a couple of weeks ago, the masochists at npr posted a video clip of an attempted conversation with members of sigur rós, titled "when good interviews go bad." the pauses between question and answer are painfully long, the answers brief at best and completely disinterested at worst. you'd almost think the whole thing was a joke if it were the least bit funny.
surely the icelandic band isn't a bunch of sour pusses. neither do they seem particularly antagonistic. but at this point one imagines the only thing tougher than speaking to sigur rós about well-trod subjects-- invented languages, iceland's music scene-- is actually being in sigur rós and constantly getting asked questions about music all but designed to speak for itself. the group's sound is so meticulously composed, recorded, and performed it's no wonder it often evinces the same sorts of reactions to its otherworldly beauty, grace, and quiet catharsis.
speaking of the music, it's been a while since anyone's gotten any from sigur rós. the group's takk… was released in 2005, and following a tour things were relatively quiet, at least until a handful of surprise performances earlier this year. it turns out the group was indulging in the tried-and-true rock band placeholder tradition, filming itself for a concert film-cum-documentary, heima that captures the group in its element at home. sigur rós have also bought itself some more time with hvarf-heim, a companion compilation of mostly unreleased songs and a brief acoustic set.
sigur rós seem the least likely candidate to go unplugged, which is one of many reasons why heim is so remarkable. it's sigur rós recast as chamber music, the gorgeously sculpted dissonance of the band's material recast for strings, harmonium and far more tactile instrumentation than the usual bowed electric guitar or thundering percussion. "samskeyti" and "ageatis byrjun" now sound curiously suitable for windham hill, and jonsi's vocals are warmer on "staralfur" than they are on the fully fleshed album version. even when he hits the high notes at the end of "vaka" it comes across a restrained counterpart to the kind of volcanic dynamism the group is typically known for. the originally hushed "heysatan" comes off somehow more intimate, emphasizing the power of melody over meaning from a band that already often seems to prefer the amorphous cloak of mystery.
the familiar sigur rós we all know (and many love) is what's on display over the course of hvarf, newly recorded versions of three never before released songs and two from the group's pre-breakthrough early days. "salka" dates back to 2002 and supposedly almost made it onto the () album, its beguiling introductory melody hinting at "o come all ye faithful" before leading to a typically grandiose string-laden coda. "hljomalind", which the band at one point tagged the generic stand-in title "the rock song", is indeed more standard issue than what the band usually drums off, sounding a bit like a leftover from the cure's disintegration if robert smith sang in a falsetto and draped everything in reverb. the band essentially concedes the song's mediocrity on their site, which makes one wonder why they couldn't dust off something better.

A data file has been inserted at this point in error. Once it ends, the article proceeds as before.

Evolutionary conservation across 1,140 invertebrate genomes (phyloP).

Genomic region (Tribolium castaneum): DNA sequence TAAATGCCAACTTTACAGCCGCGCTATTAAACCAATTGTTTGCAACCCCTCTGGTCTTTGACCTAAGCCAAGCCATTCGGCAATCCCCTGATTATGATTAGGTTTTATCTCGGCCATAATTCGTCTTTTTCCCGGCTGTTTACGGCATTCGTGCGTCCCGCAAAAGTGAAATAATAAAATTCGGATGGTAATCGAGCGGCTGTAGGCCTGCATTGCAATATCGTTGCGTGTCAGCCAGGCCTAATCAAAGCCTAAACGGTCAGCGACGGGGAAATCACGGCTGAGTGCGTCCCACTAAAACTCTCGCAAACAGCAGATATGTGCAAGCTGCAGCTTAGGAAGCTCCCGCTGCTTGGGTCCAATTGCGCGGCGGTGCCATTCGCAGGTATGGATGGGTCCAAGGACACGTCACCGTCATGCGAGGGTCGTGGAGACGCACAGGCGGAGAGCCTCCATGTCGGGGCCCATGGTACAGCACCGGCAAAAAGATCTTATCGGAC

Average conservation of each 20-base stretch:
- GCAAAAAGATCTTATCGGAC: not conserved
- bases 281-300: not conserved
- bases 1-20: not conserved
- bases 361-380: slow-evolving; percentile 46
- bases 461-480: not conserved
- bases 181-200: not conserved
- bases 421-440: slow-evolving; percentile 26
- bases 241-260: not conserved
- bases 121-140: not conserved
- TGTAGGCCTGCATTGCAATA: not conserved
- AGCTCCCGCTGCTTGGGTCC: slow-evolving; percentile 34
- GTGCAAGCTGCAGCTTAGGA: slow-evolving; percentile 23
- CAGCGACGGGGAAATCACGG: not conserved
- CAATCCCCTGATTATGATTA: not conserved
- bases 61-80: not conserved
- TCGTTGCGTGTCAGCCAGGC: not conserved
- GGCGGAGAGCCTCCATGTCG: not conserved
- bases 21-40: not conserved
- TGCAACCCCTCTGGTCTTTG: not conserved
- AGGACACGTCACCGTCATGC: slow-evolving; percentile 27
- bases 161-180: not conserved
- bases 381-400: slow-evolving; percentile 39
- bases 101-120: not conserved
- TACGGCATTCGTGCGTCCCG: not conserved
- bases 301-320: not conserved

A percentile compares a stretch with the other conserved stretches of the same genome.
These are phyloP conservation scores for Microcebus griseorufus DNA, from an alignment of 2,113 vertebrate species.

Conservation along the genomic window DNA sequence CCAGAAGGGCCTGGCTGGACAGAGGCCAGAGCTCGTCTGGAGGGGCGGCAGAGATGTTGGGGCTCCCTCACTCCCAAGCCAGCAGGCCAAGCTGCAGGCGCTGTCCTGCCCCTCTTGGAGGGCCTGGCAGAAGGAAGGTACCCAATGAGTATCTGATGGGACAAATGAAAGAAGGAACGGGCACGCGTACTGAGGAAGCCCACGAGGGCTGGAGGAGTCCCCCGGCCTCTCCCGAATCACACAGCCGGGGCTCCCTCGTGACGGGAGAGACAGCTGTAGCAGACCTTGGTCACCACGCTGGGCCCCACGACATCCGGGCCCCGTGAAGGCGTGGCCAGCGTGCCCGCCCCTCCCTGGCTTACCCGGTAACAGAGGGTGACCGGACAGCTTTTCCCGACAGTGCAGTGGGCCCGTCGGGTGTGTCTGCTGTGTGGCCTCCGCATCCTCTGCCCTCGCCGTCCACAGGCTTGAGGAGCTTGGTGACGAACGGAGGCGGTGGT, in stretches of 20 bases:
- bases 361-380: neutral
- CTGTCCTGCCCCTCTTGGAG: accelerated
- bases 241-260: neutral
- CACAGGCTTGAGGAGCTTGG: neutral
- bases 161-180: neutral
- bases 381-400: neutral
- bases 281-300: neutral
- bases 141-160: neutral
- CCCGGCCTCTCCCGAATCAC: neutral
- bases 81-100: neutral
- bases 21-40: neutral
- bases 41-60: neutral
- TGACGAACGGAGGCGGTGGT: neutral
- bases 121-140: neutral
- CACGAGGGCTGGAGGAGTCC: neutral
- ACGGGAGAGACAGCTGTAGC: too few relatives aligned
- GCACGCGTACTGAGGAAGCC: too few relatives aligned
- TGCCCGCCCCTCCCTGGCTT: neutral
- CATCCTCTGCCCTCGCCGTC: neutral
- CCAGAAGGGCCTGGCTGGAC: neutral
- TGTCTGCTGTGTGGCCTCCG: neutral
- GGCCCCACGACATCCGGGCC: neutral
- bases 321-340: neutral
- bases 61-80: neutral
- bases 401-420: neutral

"i gaer", on the other hand, marks an interesting change of pace for sigur rós, comprising a taste of what they jokingly call their "brief prog-rock excursion." it's the closest that sigur rós have come to the epic pink floyd aesthetic some have ascribed to the group, beginning with gently chiming bells before exploding into a full-on organ, guitar and plodding drum maelstrom. it's a bit silly in its pomposity, but no less fun for it, especially from a band usually about as far from fun as an ice storm.
the last two songs on hvarf stretch back to the group's von era, including the title track, which has grown and changed over the course of the past 10 years. the new version is almost twice as long and far more fleshed out than the somewhat anemic album version, which the band in part attributes to the contributions of the sympathetic chamber outfit amiina and drummer orri (who came on board after the recording of 1999's agaetis byrjun). the new arrangement really brings out a beauty that was only previously hinted at.
the new version of "hafsol", on the other hand, not only makes the album version seem like a sketch at best, it actually turns out to be one of sigur rós' few honest to goodness anthems, ending in a collision of droning noise and a sprightly string figure before placidly fading like a sinking sunset. it's ten minutes of bliss that should keep the faithful satisfied until the group reconvenes and produces something new, resuming the road to parts unknown instead of dusting off the path that leads back to where they came from.